Here is something I learned the hard way in my own tenant. Windows 365 kind of messes with your account security if you are consuming Microsoft 365 services from another device than your cloud PC. Especially if you live in a country like Sweden where the Windows 365 service is yet not available in Sweden Central. Further more, it seams to only affect you the first few times you sign in, before the algorithms learn your behavior.
What happened to me was that Identity Protection and user risk blocked me out from my Cloud PC, since I had defined it to block if user risk was too high and not password change.
It took me a while to just realize what had happened, and how to get around it (since Identity Protection is not an area I’m to familiar with).
Why is that?
Well, there is something called “Impossible travel” or atypical travel which is used to assess the risk of your account being compromised, which means that it’s very unlikely that you would travel from let’s say Stockholm to Amsterdam within a few seconds. This is a very good thing to have in place since it will increase the security of your accounts a lot!
This feature is a part of the Identity Protection part of the Azure AD (which requires a Azure AD P2 license), and can help you identify and take action on risky sign-ins performed by users, or detect if their credentials has been stolen.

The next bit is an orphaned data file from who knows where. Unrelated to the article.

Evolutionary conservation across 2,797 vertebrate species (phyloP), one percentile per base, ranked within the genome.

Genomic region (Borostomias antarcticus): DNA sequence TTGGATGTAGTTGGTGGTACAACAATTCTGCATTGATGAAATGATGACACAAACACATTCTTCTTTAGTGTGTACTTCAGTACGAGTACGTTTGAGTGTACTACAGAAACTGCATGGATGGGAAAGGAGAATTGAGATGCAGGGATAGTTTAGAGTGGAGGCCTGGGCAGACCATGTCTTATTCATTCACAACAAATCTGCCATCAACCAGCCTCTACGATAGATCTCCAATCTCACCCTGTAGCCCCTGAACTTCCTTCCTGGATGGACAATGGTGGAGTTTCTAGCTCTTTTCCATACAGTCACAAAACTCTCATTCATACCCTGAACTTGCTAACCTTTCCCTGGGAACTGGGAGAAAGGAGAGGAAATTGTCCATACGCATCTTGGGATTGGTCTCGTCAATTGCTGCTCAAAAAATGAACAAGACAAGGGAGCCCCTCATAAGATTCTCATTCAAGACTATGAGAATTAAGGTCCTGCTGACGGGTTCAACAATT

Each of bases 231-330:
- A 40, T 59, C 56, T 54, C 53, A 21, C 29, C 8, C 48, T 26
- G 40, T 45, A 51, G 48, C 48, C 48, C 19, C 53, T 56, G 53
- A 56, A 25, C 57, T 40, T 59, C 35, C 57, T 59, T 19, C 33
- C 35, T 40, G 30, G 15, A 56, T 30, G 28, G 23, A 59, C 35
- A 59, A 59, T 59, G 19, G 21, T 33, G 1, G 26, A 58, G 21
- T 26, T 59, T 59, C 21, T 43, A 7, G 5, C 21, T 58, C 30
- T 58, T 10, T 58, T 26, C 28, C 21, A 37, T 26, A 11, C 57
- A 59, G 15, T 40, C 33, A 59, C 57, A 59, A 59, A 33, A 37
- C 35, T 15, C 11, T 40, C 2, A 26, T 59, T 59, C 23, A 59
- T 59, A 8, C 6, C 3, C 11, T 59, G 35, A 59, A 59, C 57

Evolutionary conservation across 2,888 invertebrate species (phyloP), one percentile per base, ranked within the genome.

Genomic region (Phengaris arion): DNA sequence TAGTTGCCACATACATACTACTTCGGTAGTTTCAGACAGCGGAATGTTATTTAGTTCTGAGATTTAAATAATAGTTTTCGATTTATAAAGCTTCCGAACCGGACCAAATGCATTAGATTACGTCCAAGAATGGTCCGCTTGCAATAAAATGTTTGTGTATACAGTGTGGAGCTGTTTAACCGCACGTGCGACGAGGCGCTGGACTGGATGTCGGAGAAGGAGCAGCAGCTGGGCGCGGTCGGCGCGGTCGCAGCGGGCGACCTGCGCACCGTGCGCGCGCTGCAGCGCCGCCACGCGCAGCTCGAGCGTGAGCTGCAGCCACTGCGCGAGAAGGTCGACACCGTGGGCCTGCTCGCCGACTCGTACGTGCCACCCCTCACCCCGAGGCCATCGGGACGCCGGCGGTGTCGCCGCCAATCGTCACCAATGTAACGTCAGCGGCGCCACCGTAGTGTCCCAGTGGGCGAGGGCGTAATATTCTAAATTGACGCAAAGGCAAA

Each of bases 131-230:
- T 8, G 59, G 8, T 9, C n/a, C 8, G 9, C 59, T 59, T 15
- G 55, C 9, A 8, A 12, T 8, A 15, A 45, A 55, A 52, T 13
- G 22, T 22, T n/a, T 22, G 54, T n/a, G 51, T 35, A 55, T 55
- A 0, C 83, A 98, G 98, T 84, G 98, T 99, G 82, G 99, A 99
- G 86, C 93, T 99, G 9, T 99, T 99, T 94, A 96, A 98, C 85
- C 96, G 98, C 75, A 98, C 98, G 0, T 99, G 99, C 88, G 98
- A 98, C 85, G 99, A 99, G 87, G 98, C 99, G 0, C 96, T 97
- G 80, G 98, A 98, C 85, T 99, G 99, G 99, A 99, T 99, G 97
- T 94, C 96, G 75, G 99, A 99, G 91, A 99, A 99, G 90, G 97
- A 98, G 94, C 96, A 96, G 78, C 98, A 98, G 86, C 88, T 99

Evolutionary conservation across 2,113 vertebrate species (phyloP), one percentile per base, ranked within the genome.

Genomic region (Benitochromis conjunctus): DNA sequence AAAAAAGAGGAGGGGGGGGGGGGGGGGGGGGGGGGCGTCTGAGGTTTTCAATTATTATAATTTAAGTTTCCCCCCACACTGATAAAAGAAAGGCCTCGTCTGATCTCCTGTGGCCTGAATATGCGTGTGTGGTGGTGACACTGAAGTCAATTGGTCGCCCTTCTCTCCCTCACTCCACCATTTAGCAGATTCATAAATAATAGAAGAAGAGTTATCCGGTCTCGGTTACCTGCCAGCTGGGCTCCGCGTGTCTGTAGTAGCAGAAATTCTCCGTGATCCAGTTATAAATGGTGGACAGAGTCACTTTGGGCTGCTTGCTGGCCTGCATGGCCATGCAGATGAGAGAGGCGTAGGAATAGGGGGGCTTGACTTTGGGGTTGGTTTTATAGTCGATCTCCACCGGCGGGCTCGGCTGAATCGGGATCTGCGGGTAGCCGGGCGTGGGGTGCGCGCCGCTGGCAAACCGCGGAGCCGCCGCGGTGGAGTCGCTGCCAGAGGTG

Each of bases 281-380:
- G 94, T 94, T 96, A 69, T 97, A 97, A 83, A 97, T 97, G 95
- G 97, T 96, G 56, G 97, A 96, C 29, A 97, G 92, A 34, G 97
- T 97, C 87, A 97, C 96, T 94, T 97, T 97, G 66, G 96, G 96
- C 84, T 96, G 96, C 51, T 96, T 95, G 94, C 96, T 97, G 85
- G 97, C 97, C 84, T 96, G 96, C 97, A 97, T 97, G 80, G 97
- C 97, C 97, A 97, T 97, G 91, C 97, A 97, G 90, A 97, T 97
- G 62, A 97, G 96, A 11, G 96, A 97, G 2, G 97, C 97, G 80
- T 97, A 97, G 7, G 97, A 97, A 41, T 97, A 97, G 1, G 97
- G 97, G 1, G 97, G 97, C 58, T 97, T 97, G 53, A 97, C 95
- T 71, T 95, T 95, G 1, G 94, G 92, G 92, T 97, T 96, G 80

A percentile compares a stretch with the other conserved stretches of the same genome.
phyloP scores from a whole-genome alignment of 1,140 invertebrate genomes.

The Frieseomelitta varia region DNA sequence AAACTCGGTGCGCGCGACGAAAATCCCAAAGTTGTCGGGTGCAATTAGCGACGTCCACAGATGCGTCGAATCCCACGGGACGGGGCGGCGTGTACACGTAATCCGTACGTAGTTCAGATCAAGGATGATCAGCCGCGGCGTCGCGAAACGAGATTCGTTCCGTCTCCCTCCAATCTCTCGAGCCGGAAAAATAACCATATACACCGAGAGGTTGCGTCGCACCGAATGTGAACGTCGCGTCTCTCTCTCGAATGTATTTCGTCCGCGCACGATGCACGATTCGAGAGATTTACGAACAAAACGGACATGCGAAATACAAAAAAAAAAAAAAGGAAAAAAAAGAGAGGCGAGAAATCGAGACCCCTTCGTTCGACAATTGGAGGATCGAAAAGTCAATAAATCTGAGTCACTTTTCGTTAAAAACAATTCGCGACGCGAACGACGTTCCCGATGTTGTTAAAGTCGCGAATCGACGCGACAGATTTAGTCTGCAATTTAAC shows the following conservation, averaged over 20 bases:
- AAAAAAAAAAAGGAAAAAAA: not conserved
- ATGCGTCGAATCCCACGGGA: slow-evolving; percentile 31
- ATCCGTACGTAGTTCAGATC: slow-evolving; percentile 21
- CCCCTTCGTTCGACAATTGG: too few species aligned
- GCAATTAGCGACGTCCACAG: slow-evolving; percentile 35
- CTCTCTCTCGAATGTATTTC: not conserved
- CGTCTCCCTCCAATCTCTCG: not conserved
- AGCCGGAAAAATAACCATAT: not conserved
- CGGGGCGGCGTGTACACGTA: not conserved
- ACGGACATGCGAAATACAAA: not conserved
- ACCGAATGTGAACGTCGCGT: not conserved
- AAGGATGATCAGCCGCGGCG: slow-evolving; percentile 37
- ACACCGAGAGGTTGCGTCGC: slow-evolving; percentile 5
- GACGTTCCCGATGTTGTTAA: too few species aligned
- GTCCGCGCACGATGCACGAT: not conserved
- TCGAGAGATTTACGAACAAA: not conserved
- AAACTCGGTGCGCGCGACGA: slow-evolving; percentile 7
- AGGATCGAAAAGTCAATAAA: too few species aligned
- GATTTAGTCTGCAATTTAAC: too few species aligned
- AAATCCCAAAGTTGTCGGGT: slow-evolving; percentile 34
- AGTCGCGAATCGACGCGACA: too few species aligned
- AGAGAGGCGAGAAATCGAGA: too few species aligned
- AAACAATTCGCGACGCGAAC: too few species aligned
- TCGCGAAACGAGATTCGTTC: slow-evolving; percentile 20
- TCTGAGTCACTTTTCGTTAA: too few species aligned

There are two key parts of this, Sign-in risk and User risk, and you can control what happens if a user does not live up to the expected level. And of course, Multifactor Authentication (MFA), plays a key role.
I’m not going to dig deep into this at all, just sharing an observation basically. If you want to read more about Identity Protection, I really recommend you having a look at the Microsoft Learn documentation, it provides a good overview.
Like I stated in the beginning of my post, this was something I noticed in my lab, but I’ve not seen it in the wild so far in any production environment. For my environment, I solved it by dismissing the risk for my user which eventually allowed me to sign in.
I’ve spent a good amount of time trying to reproduce this sign-in block, but I haven’t been able to yet.
Some of you might have seen something called Microsoft Dev Box flash by in your feeds. Something called Dev Box doesn’t really sound like something device-related, it sounds more like something your developers would care about. They probably will, but there is a big reason you should care too.